Reports that the enactment of such a plan is imminent sent stocks soaring by 410 points Thursday, the market’s biggest rally in six years. The exuberance on the floor of the stock exchange amounted to the celebration of a system in which massive profits accumulated by Wall Street’s wealthiest by means of reckless speculation and outright criminality remain privatized, while their losses are socialized, with American working people forced to foot the bill.
Obama and the Democrats are full partners in this system. Behind all of the Democratic candidate’s rhetoric about Wall Street not “minding the store” and how “CEOs got greedy,” his campaign enjoys ample support from finance capital, and his administration would, no less than the Republicans, represent its fundamental interests.
The Obama campaign has raised close to $10 million from the Wall Street investment houses, nearly 50 percent more than the amount they have given to Republican McCain. Three senior executives at the now bankrupt Lehman Brothers raised more than $1.5 million for the Democrat.
The Center for Responsive Politics, which tracks campaign contributions, listed Goldman Sachs as the top source of campaign funds for the Obama campaign. The watchdog group added that Wall Street’s stake in the Democratic candidate is probably even larger. “Since his campaign has ignored repeated requests... to disclose his bundlers’ employers and occupations,” it pointed out, “these figures are probably undercounts.”
In addition to Wall Street, the Obama campaign has raised some $13.4 million from the finance, insurance and real estate sector and $2 million from the commercial banks, again outstripping McCain.
Given this financial banking, Obama’s posturing as a champion “Main Street” and the scourge of “special interests” is just as absurd as McCain’s vow to fight “greed” on Wall Street.
Equally dishonest is the Democratic candidate’s repeated assertion that the present crisis is the outcome of policies pursued simply over the past eight years. Conveniently ignored is the fact that the frontal assault on the working class that lay the foundations for the present economic setup in America was initiated under the Democratic Carter administration 30 years ago and that the most sweeping deregulation of the financial markets was carried out under the Democrat Clinton.
The results of this process, which has seen the increasing deindustrialization of the US economy, the ever growing weight of financial parasitism and the unprecedented widening of social inequality, will not be cured by the modest increase in regulation being proposed by some Democrats.
Obama has given his backing to the bailouts carried out to date, while remaining silent on plans for a government takeover of mortgage-related investments. The Democratic candidate has said nothing about holding accountable those who profited off of this unfolding calamity, much less proposing that their profits be seized.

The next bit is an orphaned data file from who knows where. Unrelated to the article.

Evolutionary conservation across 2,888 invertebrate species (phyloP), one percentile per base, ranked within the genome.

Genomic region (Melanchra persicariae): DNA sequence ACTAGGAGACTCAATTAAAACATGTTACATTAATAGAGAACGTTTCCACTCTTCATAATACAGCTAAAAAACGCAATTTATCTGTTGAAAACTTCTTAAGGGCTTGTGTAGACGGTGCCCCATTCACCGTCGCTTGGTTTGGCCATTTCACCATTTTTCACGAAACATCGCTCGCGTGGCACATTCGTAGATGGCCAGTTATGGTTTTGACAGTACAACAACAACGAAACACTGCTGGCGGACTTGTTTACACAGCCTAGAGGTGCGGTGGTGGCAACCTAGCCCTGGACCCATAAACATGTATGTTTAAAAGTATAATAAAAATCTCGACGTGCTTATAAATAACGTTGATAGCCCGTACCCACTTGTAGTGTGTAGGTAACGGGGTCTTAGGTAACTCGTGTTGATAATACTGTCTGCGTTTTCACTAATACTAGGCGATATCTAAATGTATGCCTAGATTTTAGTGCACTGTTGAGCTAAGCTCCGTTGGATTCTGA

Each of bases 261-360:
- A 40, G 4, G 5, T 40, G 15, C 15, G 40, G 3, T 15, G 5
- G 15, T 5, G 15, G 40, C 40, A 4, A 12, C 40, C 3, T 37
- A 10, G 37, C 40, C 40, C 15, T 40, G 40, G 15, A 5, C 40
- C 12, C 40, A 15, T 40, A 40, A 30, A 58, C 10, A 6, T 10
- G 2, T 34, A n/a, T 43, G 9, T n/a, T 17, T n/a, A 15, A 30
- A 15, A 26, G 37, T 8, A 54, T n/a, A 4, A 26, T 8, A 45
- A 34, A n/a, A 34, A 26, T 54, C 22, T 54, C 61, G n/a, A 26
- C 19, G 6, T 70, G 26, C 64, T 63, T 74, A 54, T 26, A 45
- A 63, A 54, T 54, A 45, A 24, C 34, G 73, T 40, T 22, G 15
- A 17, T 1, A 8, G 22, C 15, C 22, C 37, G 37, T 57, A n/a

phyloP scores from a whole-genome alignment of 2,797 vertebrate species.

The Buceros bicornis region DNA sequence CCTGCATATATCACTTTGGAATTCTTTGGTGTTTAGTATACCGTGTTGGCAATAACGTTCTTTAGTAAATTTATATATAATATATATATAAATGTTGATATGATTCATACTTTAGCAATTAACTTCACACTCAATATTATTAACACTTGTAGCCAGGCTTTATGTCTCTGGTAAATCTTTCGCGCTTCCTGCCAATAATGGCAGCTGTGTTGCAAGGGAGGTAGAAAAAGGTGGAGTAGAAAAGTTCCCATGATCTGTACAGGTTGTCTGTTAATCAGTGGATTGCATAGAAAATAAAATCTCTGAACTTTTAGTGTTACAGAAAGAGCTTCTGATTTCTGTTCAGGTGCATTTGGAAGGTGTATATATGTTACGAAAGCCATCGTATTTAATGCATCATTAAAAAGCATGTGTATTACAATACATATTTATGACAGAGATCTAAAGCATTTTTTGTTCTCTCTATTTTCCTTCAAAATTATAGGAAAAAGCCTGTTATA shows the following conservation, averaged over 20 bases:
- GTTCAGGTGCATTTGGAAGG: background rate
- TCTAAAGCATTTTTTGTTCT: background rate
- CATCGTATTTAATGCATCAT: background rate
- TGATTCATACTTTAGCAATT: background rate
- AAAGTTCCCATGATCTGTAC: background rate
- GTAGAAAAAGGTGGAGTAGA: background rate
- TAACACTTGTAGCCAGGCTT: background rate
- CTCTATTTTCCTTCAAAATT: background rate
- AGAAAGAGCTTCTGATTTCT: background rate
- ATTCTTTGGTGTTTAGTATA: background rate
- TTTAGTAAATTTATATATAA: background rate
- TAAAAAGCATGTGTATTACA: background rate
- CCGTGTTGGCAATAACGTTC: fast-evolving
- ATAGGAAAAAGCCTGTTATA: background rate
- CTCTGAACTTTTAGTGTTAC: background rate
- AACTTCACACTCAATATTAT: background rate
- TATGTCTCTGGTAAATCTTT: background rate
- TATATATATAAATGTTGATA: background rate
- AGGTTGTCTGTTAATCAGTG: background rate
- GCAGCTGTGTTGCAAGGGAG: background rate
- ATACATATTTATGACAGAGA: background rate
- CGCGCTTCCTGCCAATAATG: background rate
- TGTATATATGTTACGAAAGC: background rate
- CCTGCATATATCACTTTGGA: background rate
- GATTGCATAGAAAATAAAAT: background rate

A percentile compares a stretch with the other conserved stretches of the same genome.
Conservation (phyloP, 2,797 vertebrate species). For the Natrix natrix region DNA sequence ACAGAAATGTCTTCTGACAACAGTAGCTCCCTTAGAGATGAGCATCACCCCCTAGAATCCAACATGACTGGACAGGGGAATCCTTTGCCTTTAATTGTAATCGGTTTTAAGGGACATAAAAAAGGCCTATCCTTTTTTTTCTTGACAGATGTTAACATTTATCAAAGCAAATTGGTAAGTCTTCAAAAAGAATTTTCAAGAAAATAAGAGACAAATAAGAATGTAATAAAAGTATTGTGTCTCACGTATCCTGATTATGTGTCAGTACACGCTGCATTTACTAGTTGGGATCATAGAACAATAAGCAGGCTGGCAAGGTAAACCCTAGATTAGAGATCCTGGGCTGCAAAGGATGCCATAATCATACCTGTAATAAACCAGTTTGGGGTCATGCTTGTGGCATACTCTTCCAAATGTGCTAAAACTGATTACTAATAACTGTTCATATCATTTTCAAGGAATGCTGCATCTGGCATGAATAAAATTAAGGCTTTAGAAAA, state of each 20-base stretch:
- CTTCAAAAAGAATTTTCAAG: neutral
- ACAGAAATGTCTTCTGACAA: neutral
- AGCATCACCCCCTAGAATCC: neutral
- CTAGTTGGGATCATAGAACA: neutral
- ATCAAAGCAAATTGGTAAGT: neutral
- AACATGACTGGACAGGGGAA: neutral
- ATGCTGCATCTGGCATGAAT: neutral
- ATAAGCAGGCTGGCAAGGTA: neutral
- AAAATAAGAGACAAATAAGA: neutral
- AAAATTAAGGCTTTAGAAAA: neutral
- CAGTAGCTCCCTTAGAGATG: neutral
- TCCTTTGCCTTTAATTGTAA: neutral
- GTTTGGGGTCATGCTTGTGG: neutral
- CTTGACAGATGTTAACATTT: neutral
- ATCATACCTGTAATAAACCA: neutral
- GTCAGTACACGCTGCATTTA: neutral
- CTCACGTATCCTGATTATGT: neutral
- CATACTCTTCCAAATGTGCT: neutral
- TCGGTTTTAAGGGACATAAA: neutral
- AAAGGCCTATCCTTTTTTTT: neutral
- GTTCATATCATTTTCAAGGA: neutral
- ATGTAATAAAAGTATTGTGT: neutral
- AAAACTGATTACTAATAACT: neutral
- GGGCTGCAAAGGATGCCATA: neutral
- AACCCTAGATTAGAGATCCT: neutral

In his speech Wednesday in Nevada, Obama declared that the tumultuous events on Wall Street represented a “final verdict” on the “economic philosophy” of McCain and the Republicans, while proclaiming his conviction that “our free market has been the engine of America’s great progress. It’s a market that has created a prosperity that is the envy of the world.”
What “free market’ is he talking about? It is “free” only in the sense that society exercises no control over its predatory and socially destructive misallocation and misappropriation of the wealth created by the working class.
In a serious crisis, all talk about the evils of “big government” and the virtues of “self-reliance” and “private initiative” is dropped and a vast expansion of government power is carried out to intervene in the “free market” in order to rescue the financial aristocracy, with the American people footing the bill.
As for American prosperity being the “envy of the world,” people around the globe are watching with horror and disbelief as millions of Americans are kicked out of their homes, poverty and unemployment worsen, and the country’s infrastructure collapses—while corporate CEOs rake in eight-figure salaries.
The devastating crisis that is gripping Wall Street and the world’s financial markets is a verdict on this “free market.” The capitalist system, based on private ownership of the productive forces, production for profit and the subordination of all social needs to the accumulation of private wealth, is threatening to unleash a catastrophe upon the working class in the US and around the world.
One thing is certain, the plans to rescue Wall Street that are now being prepared with Democratic support will be paid for by working people, through the destruction of their jobs and living standards and the gutting of Social Security, Medicare, Medicaid, and what little else remains of social benefits in America.
A new social catastrophe even greater than the Great Depression can be averted only through a break with the Democratic Party and the fight for a socialist program that ends the subordination of the economy to the dictates of private profit. Only in this way can the vast wealth created by working people be utilized for the benefit of all. This is the program fought for only by the Socialist Equality Party.